Marta Hang, is the CubeSat Programme assistant at the centre.

“I would have never thought that I can build a satellite in my life, because I have always thought that only NASA is building satellites. But no. I can do it in my own university, also,” she said,

Tashi Dolma Gyeltshen, a Masters student in Industrial Engineering is also working on the project. She added:

“We are all coming from different backgrounds in this project and we work as a team, and all of us put in so much effort.”


Preparation for work in the space industry

The Mektory nanosatellite programme is an international university initiative being worked on by students and professors, in association with space and technology industries.

Its goal is to prepare students for working in the space industry.

They are currently working on their first space mission.

Mart Vihmand, the head of the Mektory Space Centre outlined the project:

“We are developing one unit cube satellite for a remote sensing mission, which means that the satellite has to take pictures of Earth.”

This type of satellite can fit in the palm of your hand and weighs between 1 and 10 kilograms. It is low-cost because it is largely based on existing electronic components.

The launch of the student-made nanosatellite is likely to take two more years of work, as Vihmand explained:

“From the project plan until the completion of the satellite takes 3 years, of which 80% of the time is usually meetings and design behind the computer.

“Actually, when you start to produce this final piece that is going to fly in space, then the machine puts it together, in a certain environment, and places the components within 1 minute.”

CubeSats deliver into orbit a high concentration of nanotechnologies that you can even build using a 3D printer, as they do in Tallinn.

CubeSats have also caught the attention of the European Space Agency, which wants to send these tiny satellites deeper into the solar system.

Roger Walker coordinates ESA’s CubeSat efforts at the Agency’s technical centre in the Netherlands.

“Computers have themselves been shrinking over time, going from a computer that would be the size of a room to something which you now see on your mobile phone,” he said.

“In the space industry we see that satellite functions have been shrinking from something the size of a washing machine to now something the size of a CubeSat, basically a satellite in a shoe box.”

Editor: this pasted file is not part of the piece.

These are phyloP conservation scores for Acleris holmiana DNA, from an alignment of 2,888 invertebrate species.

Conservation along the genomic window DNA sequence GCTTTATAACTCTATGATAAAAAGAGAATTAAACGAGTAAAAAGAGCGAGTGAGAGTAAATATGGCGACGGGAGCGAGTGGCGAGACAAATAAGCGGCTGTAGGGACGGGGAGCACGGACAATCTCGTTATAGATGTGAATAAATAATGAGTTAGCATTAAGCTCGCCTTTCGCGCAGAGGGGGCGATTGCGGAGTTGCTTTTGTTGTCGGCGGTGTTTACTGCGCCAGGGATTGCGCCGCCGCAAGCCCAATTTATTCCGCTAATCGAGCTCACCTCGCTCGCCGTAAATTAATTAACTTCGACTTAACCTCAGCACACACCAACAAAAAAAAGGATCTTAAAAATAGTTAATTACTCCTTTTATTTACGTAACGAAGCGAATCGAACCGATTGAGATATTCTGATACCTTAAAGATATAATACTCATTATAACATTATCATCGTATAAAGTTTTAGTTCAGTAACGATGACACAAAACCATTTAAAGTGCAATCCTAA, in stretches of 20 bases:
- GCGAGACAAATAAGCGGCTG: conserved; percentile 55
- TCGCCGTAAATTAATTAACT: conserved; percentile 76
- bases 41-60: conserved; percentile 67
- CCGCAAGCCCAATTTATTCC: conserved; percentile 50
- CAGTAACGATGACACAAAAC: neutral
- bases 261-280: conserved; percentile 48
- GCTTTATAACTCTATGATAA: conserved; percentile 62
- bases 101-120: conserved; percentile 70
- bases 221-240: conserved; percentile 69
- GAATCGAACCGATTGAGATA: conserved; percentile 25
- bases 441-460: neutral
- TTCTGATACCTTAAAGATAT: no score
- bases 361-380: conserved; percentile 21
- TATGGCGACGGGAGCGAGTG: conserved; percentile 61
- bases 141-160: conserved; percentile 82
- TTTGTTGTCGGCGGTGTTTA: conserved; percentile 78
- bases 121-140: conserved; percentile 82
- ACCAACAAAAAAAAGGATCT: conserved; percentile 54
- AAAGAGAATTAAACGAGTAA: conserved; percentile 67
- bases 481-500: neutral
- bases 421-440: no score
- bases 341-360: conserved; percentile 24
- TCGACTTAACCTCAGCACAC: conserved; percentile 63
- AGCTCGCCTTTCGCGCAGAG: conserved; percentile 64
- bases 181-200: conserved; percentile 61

In addition to being valuable educational tools, CubeSats are fit for a wide range of applications. For instance, as an affordable test for in-orbit technologies, or to carry out observations and measurements in space.

“There is a complete satellite functionality inside this box; so you have the possibility to generate power with solar panels, distribute the power internally, communicate with the ground station on Earth and also to run experiments and transmit the data back down to ground again,” Walker added.

At the ESA’s radio-testing facility, a Cubesat called QARMAN is being examined.

This year (2016) it will be used to test re-entry technologies and heat-shield materials.

But the future for these tiny satellites is even bigger. In 2020 an ESA-NASA mission is expected to begin, which is designed to impact and redirect an asteroid.

It will be a small-scale test to prevent such a threat to our planet.

“We are studying CubeSats for scientific and exploration purposes in deep space and one of those missions would be piggy-backing on the asteroid impact mission,” Walker explained.

“Those CubeSats would be taking observations of the asteroid before and after a NASA spacecraft comes in to impact the asteroid itself.”


Exploring the Moon and Mars

These tiny spacecraft can have multiple applications as the process of miniaturisation is unstoppable.

CubeSat developments can go from space debris removal to commercial telecom services.

In the coming years, they will also be embedded in exploration missions to the Moon and Mars

The cheaper costs of their production and launch are provoking more and more interest in CubeSats within the space industry.

Their capacity not only as exploration tools, but also as tools of inspiration, is extremely valuable.

“The younger generation now growing up, they will be the ones to figure out what to do with this technology in the best way,” predicted Walker. “And we will probably see things, which we never saw or even thought of before.”

Student Tashi Dolma Gyeltshen was excited at the prospect of the launch.

“I just can’t wait for it to happen, for our CubeSat to be launched. It will be a great achievement for every one of us,” she said.

While Vihmand added:

“We are making more people capable of doing things for space and also preparing them for the bigger missions.”

Marta Hang has big hopes for the project.

“I also hope that our university will build a bigger satellite and, why not bring one of our students to the moon one day. Why not?”


Introducing… Destination Mars